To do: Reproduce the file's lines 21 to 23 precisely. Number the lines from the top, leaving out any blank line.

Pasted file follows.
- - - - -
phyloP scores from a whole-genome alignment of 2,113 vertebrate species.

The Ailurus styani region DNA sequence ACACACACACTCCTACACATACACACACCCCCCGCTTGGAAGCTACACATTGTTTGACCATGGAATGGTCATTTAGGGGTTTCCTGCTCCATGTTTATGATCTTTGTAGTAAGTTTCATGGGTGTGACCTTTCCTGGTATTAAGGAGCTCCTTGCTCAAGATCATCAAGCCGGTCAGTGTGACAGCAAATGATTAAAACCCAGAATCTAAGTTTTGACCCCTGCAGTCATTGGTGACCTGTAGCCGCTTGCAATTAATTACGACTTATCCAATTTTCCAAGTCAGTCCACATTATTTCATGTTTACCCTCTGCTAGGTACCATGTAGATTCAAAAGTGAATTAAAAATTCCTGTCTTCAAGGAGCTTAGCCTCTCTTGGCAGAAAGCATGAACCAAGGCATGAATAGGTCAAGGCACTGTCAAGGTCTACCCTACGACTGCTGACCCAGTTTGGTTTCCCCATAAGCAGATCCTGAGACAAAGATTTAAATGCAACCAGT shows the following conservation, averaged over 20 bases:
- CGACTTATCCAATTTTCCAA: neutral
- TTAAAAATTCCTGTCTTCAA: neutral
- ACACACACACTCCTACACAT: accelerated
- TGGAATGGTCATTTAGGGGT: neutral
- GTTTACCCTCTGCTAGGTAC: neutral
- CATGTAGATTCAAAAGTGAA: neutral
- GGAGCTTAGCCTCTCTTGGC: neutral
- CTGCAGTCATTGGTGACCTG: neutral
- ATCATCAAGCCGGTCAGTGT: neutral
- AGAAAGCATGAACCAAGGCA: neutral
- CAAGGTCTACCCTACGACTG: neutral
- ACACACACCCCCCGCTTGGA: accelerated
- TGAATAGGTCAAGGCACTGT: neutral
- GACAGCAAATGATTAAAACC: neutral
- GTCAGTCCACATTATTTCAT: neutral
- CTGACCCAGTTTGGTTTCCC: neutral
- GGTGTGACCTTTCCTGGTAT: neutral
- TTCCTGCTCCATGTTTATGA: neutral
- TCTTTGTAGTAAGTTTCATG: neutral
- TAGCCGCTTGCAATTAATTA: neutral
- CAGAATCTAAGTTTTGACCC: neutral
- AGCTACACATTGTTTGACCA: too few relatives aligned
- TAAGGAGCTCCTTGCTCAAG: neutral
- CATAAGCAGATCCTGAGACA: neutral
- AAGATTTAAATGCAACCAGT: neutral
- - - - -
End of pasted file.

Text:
- TCTTTGTAGTAAGTTTCATG: neutral
- TAGCCGCTTGCAATTAATTA: neutral
- CAGAATCTAAGTTTTGACCC: neutral